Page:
Tom Charlish

Tom Charlish was born in Saxlingham in 1892. He was the son of Joseph and Clara Charlish (nee Barfoot) .He had three sisters, Cissy, born 1893, Ruby, born 1895, and Maggie, born 1903. He lived for most of his life at the West End Public house, Saxlingham Thorpe. His father was a beer retailer but also ran a market garden next to the public house. In 1911 Tom was living at home and worked as a gardener assisting his father. His sister Ruby worked as a dressmaker and Cissy, his eldest sister, was living in East Dereham, working as nurse housemaid for a brewer. Maggie was eight and living at home.

Joseph and Clara Charlish with Tom and Ruby outside the West End Public House

Joseph and Clara Charlish with Tom and Ruby outside the West End Public House

Sometime between 1911 and when he enlisted in the army Tom moved to live in Bishop’s Stortford in Hertfordshire. When he moved or where he worked or what he did is not known. It is known that he enlisted in Bedford and was in the 7th Battalion Bedfordshire Regiment. According to probate for his will his address was given as 149, South Street, Bishop’s Stortford.

Tom Charlish and his father, Joseph.

Tom Charlish and his father, Joseph.

Tom Charlish and his mother, Clara

Tom Charlish and his mother, Clara










Tom Charlish was killed on Saturday 23rd March 1918 aged 26 near St. Quentin, in Northern France.

During March and April 1918 the Fifth Army was driven back across the Somme battlefields by overwhelming German forces.

On 21st March the Germans began an offensive, and the exceptionally dry weather made the usually marshy valley of the River Oise easy for them to cross. There was a lot of fighting on 22nd March in which the 7th Battalion, Bedfordshire Regiment was involved. Their aim was to prevent the Germans from taking the Montaigne bridge over the St Crozat Canal. The Germans eventually managed to cross the canal after some desperate fighting and came within 200 yards of the Battalion Headquarters, resulting in the officers destroying all their documents and maps. However a counter attack in which the 7th Battalion took part drove the Germans back across the canal by the evening.

Unfortunately the Germans attacked again at 7am on 23rd March and managed to cross on the right and left flanks of the Brigade. Orders were given to withdraw to a ridge near Faillouel and again later to the village of Caillouel when the position became untenable.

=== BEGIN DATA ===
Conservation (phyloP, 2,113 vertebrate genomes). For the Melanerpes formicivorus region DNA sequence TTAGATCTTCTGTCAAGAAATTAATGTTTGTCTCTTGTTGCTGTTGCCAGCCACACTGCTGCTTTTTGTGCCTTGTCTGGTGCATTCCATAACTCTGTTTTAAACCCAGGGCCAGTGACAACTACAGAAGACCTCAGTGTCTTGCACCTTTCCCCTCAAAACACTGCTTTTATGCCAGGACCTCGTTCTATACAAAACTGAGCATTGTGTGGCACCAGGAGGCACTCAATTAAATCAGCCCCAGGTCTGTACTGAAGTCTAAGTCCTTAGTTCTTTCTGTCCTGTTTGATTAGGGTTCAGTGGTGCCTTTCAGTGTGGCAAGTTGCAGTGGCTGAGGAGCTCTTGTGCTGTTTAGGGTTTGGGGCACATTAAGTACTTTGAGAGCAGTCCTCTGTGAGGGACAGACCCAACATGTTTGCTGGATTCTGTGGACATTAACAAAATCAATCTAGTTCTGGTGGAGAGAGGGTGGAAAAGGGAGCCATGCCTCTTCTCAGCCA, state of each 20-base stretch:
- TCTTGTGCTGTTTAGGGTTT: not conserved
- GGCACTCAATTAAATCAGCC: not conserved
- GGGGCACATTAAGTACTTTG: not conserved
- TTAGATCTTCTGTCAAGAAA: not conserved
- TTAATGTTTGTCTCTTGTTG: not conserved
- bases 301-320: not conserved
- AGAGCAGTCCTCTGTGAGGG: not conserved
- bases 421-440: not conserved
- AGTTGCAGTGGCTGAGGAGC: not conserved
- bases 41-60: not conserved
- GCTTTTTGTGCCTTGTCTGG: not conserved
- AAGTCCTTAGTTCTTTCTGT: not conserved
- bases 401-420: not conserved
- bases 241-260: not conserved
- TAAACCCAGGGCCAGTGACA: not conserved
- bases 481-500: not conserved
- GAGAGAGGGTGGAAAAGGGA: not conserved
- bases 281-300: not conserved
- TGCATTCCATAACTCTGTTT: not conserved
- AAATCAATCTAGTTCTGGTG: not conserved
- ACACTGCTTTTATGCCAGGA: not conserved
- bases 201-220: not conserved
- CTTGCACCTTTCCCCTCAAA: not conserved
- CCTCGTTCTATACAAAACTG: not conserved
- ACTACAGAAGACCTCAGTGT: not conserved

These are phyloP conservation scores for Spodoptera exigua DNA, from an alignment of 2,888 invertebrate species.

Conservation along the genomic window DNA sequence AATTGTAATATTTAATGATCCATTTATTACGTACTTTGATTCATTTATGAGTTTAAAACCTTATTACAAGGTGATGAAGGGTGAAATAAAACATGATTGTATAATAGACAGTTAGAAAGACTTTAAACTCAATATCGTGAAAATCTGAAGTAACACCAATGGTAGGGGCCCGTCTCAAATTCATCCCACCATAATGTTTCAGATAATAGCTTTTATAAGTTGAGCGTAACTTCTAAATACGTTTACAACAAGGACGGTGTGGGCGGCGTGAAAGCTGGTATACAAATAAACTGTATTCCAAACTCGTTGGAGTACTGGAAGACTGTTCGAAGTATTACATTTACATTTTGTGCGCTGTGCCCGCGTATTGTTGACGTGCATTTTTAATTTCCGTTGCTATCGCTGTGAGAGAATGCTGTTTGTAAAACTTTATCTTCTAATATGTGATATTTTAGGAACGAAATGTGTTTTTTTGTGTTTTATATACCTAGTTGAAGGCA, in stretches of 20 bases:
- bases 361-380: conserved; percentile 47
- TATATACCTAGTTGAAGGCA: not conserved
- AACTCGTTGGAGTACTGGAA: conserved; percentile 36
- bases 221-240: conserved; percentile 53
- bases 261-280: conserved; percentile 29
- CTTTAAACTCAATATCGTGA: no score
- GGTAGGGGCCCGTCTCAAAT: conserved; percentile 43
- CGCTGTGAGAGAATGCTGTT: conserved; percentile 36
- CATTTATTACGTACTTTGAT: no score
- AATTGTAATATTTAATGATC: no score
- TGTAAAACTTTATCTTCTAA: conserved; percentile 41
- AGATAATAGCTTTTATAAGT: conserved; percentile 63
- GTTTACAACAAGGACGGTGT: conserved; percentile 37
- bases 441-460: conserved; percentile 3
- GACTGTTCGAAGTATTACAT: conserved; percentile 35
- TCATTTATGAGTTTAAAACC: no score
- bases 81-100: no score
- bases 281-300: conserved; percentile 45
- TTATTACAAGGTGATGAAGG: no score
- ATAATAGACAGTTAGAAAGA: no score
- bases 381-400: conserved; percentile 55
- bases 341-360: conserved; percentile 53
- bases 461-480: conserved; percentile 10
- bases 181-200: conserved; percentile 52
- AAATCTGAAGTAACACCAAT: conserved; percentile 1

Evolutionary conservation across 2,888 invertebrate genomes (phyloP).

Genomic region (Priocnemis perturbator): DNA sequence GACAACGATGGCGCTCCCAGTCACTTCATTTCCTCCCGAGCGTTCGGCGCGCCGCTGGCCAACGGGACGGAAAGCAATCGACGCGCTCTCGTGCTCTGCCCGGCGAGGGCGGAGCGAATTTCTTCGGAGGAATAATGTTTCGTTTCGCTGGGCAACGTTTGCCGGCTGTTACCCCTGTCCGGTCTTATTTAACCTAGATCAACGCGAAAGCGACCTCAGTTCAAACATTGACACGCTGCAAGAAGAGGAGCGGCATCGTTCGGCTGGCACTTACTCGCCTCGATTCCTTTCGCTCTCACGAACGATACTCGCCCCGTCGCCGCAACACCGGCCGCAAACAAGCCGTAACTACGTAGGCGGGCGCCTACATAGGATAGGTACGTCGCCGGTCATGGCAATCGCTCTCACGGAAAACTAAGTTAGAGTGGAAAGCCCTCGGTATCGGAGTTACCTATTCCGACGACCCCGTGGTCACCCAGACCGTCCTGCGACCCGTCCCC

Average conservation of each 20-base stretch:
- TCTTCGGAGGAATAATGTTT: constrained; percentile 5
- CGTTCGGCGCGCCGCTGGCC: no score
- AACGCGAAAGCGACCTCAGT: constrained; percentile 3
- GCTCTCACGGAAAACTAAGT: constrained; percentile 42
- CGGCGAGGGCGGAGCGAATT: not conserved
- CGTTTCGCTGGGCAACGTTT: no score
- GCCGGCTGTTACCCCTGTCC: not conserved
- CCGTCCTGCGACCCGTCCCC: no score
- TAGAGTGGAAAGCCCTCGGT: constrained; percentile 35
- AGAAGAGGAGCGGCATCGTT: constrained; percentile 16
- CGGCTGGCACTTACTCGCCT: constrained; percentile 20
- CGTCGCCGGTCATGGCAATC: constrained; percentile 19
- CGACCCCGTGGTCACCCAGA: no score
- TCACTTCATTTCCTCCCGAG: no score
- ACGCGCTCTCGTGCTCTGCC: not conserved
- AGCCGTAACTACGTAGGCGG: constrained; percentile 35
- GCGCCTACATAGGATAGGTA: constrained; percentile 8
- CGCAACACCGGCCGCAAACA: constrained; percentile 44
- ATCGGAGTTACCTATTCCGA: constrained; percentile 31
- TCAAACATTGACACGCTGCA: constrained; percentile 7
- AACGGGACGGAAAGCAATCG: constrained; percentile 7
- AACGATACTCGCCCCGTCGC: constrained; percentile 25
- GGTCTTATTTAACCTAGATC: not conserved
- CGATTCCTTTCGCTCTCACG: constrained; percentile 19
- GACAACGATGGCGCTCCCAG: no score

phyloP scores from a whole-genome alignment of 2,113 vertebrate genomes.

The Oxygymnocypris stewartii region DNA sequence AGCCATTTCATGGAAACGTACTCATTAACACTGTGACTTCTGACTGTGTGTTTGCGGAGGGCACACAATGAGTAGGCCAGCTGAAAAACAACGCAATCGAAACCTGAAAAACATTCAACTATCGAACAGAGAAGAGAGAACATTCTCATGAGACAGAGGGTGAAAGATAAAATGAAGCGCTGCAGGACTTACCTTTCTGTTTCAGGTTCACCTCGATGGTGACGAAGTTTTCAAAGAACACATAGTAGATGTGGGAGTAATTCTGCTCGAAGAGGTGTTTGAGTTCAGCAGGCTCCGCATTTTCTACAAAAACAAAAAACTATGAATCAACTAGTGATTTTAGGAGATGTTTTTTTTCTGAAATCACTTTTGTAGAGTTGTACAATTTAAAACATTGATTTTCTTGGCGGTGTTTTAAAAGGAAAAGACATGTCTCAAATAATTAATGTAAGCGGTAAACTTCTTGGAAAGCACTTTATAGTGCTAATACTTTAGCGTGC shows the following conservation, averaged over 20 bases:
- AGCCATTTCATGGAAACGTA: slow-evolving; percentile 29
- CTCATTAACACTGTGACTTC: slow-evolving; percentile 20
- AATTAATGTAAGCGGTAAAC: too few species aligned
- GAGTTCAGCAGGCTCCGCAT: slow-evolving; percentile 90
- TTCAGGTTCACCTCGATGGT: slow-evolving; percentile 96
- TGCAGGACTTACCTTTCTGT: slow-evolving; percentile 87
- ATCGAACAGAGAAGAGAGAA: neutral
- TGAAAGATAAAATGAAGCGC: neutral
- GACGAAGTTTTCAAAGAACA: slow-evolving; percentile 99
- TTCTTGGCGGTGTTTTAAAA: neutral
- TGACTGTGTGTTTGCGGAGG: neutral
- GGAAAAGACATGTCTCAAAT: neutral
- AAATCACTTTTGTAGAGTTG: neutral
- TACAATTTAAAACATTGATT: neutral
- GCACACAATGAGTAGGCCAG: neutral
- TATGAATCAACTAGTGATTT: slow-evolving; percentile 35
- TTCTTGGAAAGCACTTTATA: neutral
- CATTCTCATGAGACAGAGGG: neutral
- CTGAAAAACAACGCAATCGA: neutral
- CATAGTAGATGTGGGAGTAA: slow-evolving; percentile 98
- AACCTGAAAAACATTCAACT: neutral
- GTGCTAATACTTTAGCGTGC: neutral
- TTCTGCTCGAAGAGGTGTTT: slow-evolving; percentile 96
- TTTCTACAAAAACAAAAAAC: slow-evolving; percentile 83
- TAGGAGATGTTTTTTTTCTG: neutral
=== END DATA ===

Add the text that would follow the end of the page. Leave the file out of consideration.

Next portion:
By the end of the 23rd March the 7th Battalion consisted of only 6 officers and about 200 men. Many men had been killed by the heavy artillery fire and particularly by the mustard gas shells.

It is presumed that Tom was killed during this battle. Tom Charlish was one of 14,000 men, who lost their lives between 21st March and 7th August 1918 in this area near Albert during the retreat, and who have no known grave. He is remembered on the Pozieres Memorial in the British Cemetery near the village of the same name.






His name is also on Bishop’s Stortford’s war memorial.

On his death he left £339 5s 9d to his parents. His parents built a cottage next to the market garden to retire to and called it St Quinton Cottage, after St. Quentin where he was killed. The cottage is still there today.

St Quintin 2

Market Garden next to St Quinton Cottage

Market Garden next to St Quinton Cottage







Tom’s sister Maggie married Donald Wiseman in 1921 and they eventually took over the running of the public house and the market garden. Some of their descendants still live in the surrounding villages.


1891,1901 and 1911 Census Records

Battle Histories: From The Story of the Bedfordshire and Hertfordshire Regiment. Published 1988

The 7th Battalion Bedfordshire Regiment War Diary.

British Army WW1 Medal Rolls Index Cards,

UK Soldiers, Died in the Great War, 1914-1919

Probate records.

Data base held in Norwich Local Studies Library of men killed in First World War.

Thanks to Geoffrey Wiseman, his nephew, for family information and photographs.

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